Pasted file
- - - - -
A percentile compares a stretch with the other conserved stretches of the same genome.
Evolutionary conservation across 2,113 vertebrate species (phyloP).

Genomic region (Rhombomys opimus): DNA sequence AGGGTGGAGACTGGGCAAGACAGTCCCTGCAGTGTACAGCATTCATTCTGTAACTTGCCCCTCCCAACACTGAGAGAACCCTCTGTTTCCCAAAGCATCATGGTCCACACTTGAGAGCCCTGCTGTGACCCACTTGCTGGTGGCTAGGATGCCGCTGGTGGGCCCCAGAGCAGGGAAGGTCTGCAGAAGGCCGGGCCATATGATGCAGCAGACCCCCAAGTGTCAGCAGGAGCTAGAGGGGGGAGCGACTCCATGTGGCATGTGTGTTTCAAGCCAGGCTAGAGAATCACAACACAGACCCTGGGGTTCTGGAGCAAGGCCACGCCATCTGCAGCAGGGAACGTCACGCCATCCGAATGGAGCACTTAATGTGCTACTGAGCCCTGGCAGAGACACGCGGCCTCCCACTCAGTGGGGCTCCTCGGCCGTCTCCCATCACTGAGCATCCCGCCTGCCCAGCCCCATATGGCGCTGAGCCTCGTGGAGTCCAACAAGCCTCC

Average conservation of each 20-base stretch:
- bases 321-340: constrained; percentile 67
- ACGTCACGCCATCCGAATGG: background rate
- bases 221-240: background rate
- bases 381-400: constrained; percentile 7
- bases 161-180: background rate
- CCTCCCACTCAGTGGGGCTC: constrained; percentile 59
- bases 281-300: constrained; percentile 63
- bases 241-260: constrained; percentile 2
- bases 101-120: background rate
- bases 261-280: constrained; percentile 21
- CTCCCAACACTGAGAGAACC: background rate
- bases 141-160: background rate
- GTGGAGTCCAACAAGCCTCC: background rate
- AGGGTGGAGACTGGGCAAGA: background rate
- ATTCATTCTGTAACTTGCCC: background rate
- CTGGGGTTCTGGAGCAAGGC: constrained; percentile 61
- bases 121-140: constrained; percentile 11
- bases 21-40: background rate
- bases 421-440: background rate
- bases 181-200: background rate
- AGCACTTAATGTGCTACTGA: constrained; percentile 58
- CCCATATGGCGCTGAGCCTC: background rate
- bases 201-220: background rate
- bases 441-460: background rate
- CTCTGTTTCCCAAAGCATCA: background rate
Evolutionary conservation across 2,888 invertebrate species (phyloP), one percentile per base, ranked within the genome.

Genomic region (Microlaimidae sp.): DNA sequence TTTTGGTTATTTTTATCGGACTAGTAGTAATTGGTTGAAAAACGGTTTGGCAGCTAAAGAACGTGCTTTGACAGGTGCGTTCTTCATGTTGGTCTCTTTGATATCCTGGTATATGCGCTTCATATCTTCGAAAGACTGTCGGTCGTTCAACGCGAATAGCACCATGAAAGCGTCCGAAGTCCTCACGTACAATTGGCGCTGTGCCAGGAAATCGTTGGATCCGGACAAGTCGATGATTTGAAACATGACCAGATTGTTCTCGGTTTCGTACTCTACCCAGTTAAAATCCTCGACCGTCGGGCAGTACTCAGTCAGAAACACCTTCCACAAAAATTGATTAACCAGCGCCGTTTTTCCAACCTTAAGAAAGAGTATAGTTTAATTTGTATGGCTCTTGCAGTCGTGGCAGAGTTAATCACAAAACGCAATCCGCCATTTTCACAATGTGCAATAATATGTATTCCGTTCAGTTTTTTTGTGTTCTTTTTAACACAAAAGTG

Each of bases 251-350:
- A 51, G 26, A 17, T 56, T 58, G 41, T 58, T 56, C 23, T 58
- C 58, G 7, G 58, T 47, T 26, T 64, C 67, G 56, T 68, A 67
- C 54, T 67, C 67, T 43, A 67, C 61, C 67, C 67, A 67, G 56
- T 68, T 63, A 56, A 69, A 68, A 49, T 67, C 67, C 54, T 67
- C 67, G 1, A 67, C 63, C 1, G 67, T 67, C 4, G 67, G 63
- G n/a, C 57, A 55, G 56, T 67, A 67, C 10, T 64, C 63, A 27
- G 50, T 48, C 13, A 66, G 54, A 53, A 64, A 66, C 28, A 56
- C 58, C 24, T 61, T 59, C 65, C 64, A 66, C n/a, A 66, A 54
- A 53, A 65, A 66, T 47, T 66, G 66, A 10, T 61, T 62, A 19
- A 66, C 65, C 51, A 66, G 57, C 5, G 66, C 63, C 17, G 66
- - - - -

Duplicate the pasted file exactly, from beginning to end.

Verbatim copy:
A percentile compares a stretch with the other conserved stretches of the same genome.
Evolutionary conservation across 2,113 vertebrate species (phyloP).

Genomic region (Rhombomys opimus): DNA sequence AGGGTGGAGACTGGGCAAGACAGTCCCTGCAGTGTACAGCATTCATTCTGTAACTTGCCCCTCCCAACACTGAGAGAACCCTCTGTTTCCCAAAGCATCATGGTCCACACTTGAGAGCCCTGCTGTGACCCACTTGCTGGTGGCTAGGATGCCGCTGGTGGGCCCCAGAGCAGGGAAGGTCTGCAGAAGGCCGGGCCATATGATGCAGCAGACCCCCAAGTGTCAGCAGGAGCTAGAGGGGGGAGCGACTCCATGTGGCATGTGTGTTTCAAGCCAGGCTAGAGAATCACAACACAGACCCTGGGGTTCTGGAGCAAGGCCACGCCATCTGCAGCAGGGAACGTCACGCCATCCGAATGGAGCACTTAATGTGCTACTGAGCCCTGGCAGAGACACGCGGCCTCCCACTCAGTGGGGCTCCTCGGCCGTCTCCCATCACTGAGCATCCCGCCTGCCCAGCCCCATATGGCGCTGAGCCTCGTGGAGTCCAACAAGCCTCC

Average conservation of each 20-base stretch:
- bases 321-340: constrained; percentile 67
- ACGTCACGCCATCCGAATGG: background rate
- bases 221-240: background rate
- bases 381-400: constrained; percentile 7
- bases 161-180: background rate
- CCTCCCACTCAGTGGGGCTC: constrained; percentile 59
- bases 281-300: constrained; percentile 63
- bases 241-260: constrained; percentile 2
- bases 101-120: background rate
- bases 261-280: constrained; percentile 21
- CTCCCAACACTGAGAGAACC: background rate
- bases 141-160: background rate
- GTGGAGTCCAACAAGCCTCC: background rate
- AGGGTGGAGACTGGGCAAGA: background rate
- ATTCATTCTGTAACTTGCCC: background rate
- CTGGGGTTCTGGAGCAAGGC: constrained; percentile 61
- bases 121-140: constrained; percentile 11
- bases 21-40: background rate
- bases 421-440: background rate
- bases 181-200: background rate
- AGCACTTAATGTGCTACTGA: constrained; percentile 58
- CCCATATGGCGCTGAGCCTC: background rate
- bases 201-220: background rate
- bases 441-460: background rate
- CTCTGTTTCCCAAAGCATCA: background rate
Evolutionary conservation across 2,888 invertebrate species (phyloP), one percentile per base, ranked within the genome.

Genomic region (Microlaimidae sp.): DNA sequence TTTTGGTTATTTTTATCGGACTAGTAGTAATTGGTTGAAAAACGGTTTGGCAGCTAAAGAACGTGCTTTGACAGGTGCGTTCTTCATGTTGGTCTCTTTGATATCCTGGTATATGCGCTTCATATCTTCGAAAGACTGTCGGTCGTTCAACGCGAATAGCACCATGAAAGCGTCCGAAGTCCTCACGTACAATTGGCGCTGTGCCAGGAAATCGTTGGATCCGGACAAGTCGATGATTTGAAACATGACCAGATTGTTCTCGGTTTCGTACTCTACCCAGTTAAAATCCTCGACCGTCGGGCAGTACTCAGTCAGAAACACCTTCCACAAAAATTGATTAACCAGCGCCGTTTTTCCAACCTTAAGAAAGAGTATAGTTTAATTTGTATGGCTCTTGCAGTCGTGGCAGAGTTAATCACAAAACGCAATCCGCCATTTTCACAATGTGCAATAATATGTATTCCGTTCAGTTTTTTTGTGTTCTTTTTAACACAAAAGTG

Each of bases 251-350:
- A 51, G 26, A 17, T 56, T 58, G 41, T 58, T 56, C 23, T 58
- C 58, G 7, G 58, T 47, T 26, T 64, C 67, G 56, T 68, A 67
- C 54, T 67, C 67, T 43, A 67, C 61, C 67, C 67, A 67, G 56
- T 68, T 63, A 56, A 69, A 68, A 49, T 67, C 67, C 54, T 67
- C 67, G 1, A 67, C 63, C 1, G 67, T 67, C 4, G 67, G 63
- G n/a, C 57, A 55, G 56, T 67, A 67, C 10, T 64, C 63, A 27
- G 50, T 48, C 13, A 66, G 54, A 53, A 64, A 66, C 28, A 56
- C 58, C 24, T 61, T 59, C 65, C 64, A 66, C n/a, A 66, A 54
- A 53, A 65, A 66, T 47, T 66, G 66, A 10, T 61, T 62, A 19
- A 66, C 65, C 51, A 66, G 57, C 5, G 66, C 63, C 17, G 66